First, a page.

"Faces of the Fallen," 1,327 individual portraits of the dead produced by 200 artists, opens to the public Wednesday at Arlington National Cemetery.
The images, each 6-by-8 inches, are mounted on plain steel rods that reach to near eye level. Each rod includes a label with the soldier's name, hometown and date of death.
Five rows are arranged chronologically by the soldiers' times of death and stretch along a half-circle inside the small museum at the entrance to the Women in Military Service for America Memorial. The number of images does not represent all those killed - that figure now is more than 1,600.
Annette Polan, head of the Corcoran College of Art and Design's painting department, said she was moved to create the memorial after seeing all the photos of dead soldiers displayed in a newspaper. She hopes it can have the same healing effect as the Vietnam Veterans Memorial on the National Mall.
Polan, 60, said she wanted to show that every death is an individual, each with their own hopes and dreams and memories. Artists were encouraged to show their own individuality and that of their subject.
A portrait artist herself who has painted Supreme Court Justice Sandra Day O'Connor, Polan did nine of the collection's portraits. She assigned the others to artists she knew, either personally or through their work.
The artists worked mostly from newspaper and Internet photos, and some sent by families of the dead.
One particularly poignant portrait was done by John R. Phelps, a Vietnam veteran chosen to design the World War II memorial in Lander, Wyo. He painted his son, Marine Pfc. Clarence Phelps, who died April 9 from head wounds.
The artists, who donated their time and paid for all the materials, plan to give the portraits to the families when the exhibit is over, Polan said.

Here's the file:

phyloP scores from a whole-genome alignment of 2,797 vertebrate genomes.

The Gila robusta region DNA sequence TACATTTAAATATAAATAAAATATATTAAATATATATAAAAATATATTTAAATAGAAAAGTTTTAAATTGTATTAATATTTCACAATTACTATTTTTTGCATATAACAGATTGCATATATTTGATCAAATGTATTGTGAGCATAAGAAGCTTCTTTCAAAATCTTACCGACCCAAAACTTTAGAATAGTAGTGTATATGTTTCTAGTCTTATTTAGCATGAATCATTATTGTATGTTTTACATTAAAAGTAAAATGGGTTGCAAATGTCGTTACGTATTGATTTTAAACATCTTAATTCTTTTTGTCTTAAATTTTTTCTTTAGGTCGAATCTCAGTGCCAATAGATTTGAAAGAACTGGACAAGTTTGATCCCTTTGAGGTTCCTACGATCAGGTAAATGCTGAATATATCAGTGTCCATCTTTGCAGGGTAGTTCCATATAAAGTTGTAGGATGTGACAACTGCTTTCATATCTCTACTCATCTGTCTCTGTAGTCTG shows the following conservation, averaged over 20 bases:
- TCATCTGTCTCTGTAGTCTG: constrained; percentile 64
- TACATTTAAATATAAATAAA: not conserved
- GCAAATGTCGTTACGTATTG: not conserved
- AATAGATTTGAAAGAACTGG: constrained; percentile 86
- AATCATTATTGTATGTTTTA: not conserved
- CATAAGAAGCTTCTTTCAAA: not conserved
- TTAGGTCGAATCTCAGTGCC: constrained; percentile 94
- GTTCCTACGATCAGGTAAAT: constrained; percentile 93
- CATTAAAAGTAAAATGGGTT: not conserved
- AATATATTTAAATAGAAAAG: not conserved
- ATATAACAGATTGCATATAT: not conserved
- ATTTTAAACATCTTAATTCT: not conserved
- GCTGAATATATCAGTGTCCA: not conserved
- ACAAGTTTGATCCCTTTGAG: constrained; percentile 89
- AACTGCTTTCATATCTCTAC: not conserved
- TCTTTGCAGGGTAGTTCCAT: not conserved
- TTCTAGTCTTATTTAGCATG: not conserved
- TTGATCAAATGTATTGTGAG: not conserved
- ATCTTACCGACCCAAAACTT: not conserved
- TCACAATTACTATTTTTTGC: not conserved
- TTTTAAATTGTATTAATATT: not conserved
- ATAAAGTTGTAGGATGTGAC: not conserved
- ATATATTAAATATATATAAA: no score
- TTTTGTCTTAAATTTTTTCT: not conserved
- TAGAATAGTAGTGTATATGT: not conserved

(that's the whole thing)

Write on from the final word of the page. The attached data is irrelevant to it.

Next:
A large portion of the portraits were done conventionally, in color on canvas, but in other cases artists experimented with the images.
"As you view the image of your loved one, please bear in mind that each artist's hand and way of seeing is different from another's, just as each of our fingerprints are unique," Polan said in a Web site note to families. "All the artists have worked respectfully and from their hearts."
Jason Zimmerman, a Washington artist, said he took a photo, inserted it in a computer imaging program. manipulated it "to make a ghostly kind of image" and printed it on a heavy cotton fabric by ink-jet process.
Another artist molded low-relief images in clay. Another did scratch board drawings. Another did not portray faces at all, just flowers. The dead for whom no portraits could be made, for lack of photos or other reasons, are represented by generic black-and-white silhouettes.
The portraits will be on view at the memorial through Sept. 5. Admission is free. A Tuesday evening reception was planned for artists to meet family members of those they memorialized.